Mrs Justice Pauffley orders return of 7yr daughter to US as no Re P-J ‘consent’ nor Article 13B exception established by M. She gives a useful summary of the considerations in deciding if there was consent to removal of the child following Re P-J (Abduction: Habitual Residence: Consent)  2 FLR 1051:
(1) Consent to the removal of the child must be clear and unequivocal.
(2) Consent can be given to the removal at some future but unspecified time or upon the happening of some future event.
(3) Such advance consent must, however, still be operative and in force at the time of the actual removal.
(4) The happening of the future event must be reasonably capable of ascertainment. The condition must not have been expressed in terms which are too vague or uncertain for both parties to know whether the condition will be fulfilled. Fulfillment of the condition must not depend on the subjective determination of one party, for example, "Whatever you may think, I have concluded that the marriage has broken down and so I am free to leave with the child." The event must be objectively verifiable.
(5) Consent, or the lack of it, must be viewed in the context of the realities of family life, or more precisely, in the context of the realities of the disintegration of family life. It is not to be viewed in the context of, nor governed by, the law of contract.
(6) Consequently consent can be withdrawn at any time before actual removal. If it is, the proper course is for any dispute about removal to be resolved by the courts of the country of habitual residence before the child is removed.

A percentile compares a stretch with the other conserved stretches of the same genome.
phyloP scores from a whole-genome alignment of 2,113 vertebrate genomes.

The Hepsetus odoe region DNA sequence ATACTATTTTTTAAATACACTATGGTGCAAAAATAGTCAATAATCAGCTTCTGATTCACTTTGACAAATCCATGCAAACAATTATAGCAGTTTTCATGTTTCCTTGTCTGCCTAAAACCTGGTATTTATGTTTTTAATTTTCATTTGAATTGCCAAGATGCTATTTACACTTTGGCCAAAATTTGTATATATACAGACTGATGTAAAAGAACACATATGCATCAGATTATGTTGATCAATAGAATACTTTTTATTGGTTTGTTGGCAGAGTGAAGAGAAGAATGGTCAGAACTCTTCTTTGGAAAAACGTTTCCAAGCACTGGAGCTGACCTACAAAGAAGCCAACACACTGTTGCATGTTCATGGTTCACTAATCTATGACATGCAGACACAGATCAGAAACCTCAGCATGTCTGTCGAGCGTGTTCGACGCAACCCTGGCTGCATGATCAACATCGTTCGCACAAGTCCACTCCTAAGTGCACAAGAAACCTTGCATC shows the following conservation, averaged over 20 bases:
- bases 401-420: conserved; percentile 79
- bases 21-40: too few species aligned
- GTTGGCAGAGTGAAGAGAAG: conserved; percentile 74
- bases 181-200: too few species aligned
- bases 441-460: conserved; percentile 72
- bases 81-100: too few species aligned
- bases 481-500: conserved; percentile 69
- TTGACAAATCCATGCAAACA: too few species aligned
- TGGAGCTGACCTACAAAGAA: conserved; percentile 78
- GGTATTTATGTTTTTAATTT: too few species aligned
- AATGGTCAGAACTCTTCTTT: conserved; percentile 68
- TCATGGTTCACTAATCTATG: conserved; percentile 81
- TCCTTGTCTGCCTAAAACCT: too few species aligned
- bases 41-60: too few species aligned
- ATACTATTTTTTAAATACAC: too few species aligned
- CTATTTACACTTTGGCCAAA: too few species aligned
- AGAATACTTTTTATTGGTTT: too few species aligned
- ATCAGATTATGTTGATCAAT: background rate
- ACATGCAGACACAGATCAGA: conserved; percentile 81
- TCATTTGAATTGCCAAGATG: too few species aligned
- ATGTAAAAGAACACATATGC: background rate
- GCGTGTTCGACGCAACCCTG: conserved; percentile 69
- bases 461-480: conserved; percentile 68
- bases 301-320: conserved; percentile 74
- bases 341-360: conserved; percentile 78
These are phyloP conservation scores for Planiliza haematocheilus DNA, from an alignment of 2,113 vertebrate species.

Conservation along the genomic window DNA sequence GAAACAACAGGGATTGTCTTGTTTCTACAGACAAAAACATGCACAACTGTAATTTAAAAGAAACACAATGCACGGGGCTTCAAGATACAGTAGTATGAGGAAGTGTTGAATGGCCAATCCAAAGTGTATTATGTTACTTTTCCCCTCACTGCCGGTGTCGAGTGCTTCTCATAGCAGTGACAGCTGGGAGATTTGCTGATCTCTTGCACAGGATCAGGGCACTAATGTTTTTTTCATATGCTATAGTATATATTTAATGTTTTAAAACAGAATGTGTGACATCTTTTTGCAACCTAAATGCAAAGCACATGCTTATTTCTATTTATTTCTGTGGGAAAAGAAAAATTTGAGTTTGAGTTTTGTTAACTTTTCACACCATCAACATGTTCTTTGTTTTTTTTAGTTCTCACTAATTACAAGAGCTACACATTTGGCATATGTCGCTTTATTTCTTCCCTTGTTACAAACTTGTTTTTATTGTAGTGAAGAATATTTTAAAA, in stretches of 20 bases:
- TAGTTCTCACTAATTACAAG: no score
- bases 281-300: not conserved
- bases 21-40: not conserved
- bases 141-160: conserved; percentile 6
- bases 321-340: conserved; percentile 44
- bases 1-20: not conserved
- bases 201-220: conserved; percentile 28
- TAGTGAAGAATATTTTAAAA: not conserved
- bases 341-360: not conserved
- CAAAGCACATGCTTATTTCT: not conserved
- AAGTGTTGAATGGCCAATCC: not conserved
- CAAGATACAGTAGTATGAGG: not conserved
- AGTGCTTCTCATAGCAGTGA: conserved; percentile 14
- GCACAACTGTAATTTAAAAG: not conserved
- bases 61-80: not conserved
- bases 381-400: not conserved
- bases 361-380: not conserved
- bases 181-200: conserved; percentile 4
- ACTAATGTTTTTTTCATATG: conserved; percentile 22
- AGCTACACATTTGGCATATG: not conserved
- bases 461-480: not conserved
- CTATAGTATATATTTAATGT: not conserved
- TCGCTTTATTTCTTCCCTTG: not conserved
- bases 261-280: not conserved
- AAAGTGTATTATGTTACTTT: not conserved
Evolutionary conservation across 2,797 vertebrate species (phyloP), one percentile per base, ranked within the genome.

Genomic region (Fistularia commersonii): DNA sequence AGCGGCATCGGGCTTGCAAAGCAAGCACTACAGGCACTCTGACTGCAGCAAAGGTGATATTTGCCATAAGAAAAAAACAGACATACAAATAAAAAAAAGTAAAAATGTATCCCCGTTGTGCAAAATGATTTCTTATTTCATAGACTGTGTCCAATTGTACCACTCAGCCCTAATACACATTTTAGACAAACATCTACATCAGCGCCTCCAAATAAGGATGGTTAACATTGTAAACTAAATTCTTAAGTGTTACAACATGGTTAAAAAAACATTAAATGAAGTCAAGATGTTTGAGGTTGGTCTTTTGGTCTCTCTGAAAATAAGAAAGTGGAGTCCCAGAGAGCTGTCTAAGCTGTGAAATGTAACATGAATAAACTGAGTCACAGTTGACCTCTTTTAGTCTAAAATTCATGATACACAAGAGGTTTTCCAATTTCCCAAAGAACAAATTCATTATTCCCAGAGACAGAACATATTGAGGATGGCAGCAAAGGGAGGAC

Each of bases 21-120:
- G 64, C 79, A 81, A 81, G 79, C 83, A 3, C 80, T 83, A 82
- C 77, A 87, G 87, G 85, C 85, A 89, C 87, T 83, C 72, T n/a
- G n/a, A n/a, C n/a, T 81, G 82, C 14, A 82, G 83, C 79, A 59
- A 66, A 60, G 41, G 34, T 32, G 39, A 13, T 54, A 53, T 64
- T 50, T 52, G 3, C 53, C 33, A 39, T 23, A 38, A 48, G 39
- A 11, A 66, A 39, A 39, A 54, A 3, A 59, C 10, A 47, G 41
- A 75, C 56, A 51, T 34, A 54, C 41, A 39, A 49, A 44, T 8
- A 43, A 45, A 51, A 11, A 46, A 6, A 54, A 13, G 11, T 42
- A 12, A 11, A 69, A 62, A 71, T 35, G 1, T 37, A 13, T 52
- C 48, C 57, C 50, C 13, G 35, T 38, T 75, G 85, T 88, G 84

(7) The burden of proving the consent rests on him or her who asserts it.
(8) The enquiry is inevitably fact specific and the facts and circumstances will vary infinitely from case to case.
(9) The ultimate question is a simple one even if a multitude of facts bear upon the answer. It is simply this: had the other parent clearly and unequivocally consented to the removal?
CAROLINE HELY HUTCHINSON Barrister
Family, Divorce and Matrimonial Lawyer
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Lady Justice Macur DBE summarised the post Imerman duties where a legal representative is informed of the existence of illicitly obtained material. It must be returned which triggers the duty of the recipients's legal representative to make any relevant disclosure. The ability of the wrongdoer or principal to challenge the sufficiency of the disclosure is confined to the memory of the contents which is admissible but the Court has the power to exclude it having performed the balancing exercise of considering 'what is necessary for disposing fairly of the application for ancillary relief or for saving costs' and the overall justice of admitting it.